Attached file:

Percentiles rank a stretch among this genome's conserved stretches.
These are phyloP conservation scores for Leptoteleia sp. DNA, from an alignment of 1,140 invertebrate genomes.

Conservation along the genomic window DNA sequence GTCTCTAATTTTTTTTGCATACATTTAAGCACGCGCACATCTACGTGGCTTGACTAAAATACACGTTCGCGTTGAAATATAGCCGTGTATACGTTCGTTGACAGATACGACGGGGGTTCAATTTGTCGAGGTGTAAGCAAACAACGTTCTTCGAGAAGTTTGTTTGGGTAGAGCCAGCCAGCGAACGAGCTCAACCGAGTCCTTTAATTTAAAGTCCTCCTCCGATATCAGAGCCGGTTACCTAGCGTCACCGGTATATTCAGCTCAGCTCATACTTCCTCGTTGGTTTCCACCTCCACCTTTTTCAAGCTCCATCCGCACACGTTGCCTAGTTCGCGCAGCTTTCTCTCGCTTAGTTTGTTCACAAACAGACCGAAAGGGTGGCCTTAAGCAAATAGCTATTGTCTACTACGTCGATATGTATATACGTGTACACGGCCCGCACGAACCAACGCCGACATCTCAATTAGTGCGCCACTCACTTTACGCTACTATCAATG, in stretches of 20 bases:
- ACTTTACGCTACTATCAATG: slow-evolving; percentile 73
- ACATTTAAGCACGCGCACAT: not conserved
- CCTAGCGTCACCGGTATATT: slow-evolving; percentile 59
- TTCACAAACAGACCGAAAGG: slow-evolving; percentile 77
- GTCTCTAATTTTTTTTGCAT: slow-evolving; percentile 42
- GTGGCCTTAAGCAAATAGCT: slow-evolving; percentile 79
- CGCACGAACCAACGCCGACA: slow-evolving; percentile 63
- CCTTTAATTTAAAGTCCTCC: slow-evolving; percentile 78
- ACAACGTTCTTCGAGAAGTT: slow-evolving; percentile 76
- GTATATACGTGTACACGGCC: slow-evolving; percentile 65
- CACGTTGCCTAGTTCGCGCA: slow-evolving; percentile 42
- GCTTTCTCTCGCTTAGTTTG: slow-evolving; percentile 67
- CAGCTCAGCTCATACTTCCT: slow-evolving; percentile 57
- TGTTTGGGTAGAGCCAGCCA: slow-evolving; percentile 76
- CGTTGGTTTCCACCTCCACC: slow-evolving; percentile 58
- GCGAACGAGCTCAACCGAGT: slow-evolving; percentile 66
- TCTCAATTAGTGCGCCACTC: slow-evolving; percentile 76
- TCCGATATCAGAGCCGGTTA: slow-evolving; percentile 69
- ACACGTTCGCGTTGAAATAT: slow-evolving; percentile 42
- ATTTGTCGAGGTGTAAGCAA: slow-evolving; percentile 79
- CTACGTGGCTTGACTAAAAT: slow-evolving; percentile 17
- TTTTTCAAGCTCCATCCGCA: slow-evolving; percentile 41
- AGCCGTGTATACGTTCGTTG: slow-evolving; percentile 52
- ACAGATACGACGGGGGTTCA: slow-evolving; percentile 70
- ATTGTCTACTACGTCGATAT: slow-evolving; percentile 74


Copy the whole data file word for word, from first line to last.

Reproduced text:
Percentiles rank a stretch among this genome's conserved stretches.
These are phyloP conservation scores for Leptoteleia sp. DNA, from an alignment of 1,140 invertebrate genomes.

Conservation along the genomic window DNA sequence GTCTCTAATTTTTTTTGCATACATTTAAGCACGCGCACATCTACGTGGCTTGACTAAAATACACGTTCGCGTTGAAATATAGCCGTGTATACGTTCGTTGACAGATACGACGGGGGTTCAATTTGTCGAGGTGTAAGCAAACAACGTTCTTCGAGAAGTTTGTTTGGGTAGAGCCAGCCAGCGAACGAGCTCAACCGAGTCCTTTAATTTAAAGTCCTCCTCCGATATCAGAGCCGGTTACCTAGCGTCACCGGTATATTCAGCTCAGCTCATACTTCCTCGTTGGTTTCCACCTCCACCTTTTTCAAGCTCCATCCGCACACGTTGCCTAGTTCGCGCAGCTTTCTCTCGCTTAGTTTGTTCACAAACAGACCGAAAGGGTGGCCTTAAGCAAATAGCTATTGTCTACTACGTCGATATGTATATACGTGTACACGGCCCGCACGAACCAACGCCGACATCTCAATTAGTGCGCCACTCACTTTACGCTACTATCAATG, in stretches of 20 bases:
- ACTTTACGCTACTATCAATG: slow-evolving; percentile 73
- ACATTTAAGCACGCGCACAT: not conserved
- CCTAGCGTCACCGGTATATT: slow-evolving; percentile 59
- TTCACAAACAGACCGAAAGG: slow-evolving; percentile 77
- GTCTCTAATTTTTTTTGCAT: slow-evolving; percentile 42
- GTGGCCTTAAGCAAATAGCT: slow-evolving; percentile 79
- CGCACGAACCAACGCCGACA: slow-evolving; percentile 63
- CCTTTAATTTAAAGTCCTCC: slow-evolving; percentile 78
- ACAACGTTCTTCGAGAAGTT: slow-evolving; percentile 76
- GTATATACGTGTACACGGCC: slow-evolving; percentile 65
- CACGTTGCCTAGTTCGCGCA: slow-evolving; percentile 42
- GCTTTCTCTCGCTTAGTTTG: slow-evolving; percentile 67
- CAGCTCAGCTCATACTTCCT: slow-evolving; percentile 57
- TGTTTGGGTAGAGCCAGCCA: slow-evolving; percentile 76
- CGTTGGTTTCCACCTCCACC: slow-evolving; percentile 58
- GCGAACGAGCTCAACCGAGT: slow-evolving; percentile 66
- TCTCAATTAGTGCGCCACTC: slow-evolving; percentile 76
- TCCGATATCAGAGCCGGTTA: slow-evolving; percentile 69
- ACACGTTCGCGTTGAAATAT: slow-evolving; percentile 42
- ATTTGTCGAGGTGTAAGCAA: slow-evolving; percentile 79
- CTACGTGGCTTGACTAAAAT: slow-evolving; percentile 17
- TTTTTCAAGCTCCATCCGCA: slow-evolving; percentile 41
- AGCCGTGTATACGTTCGTTG: slow-evolving; percentile 52
- ACAGATACGACGGGGGTTCA: slow-evolving; percentile 70
- ATTGTCTACTACGTCGATAT: slow-evolving; percentile 74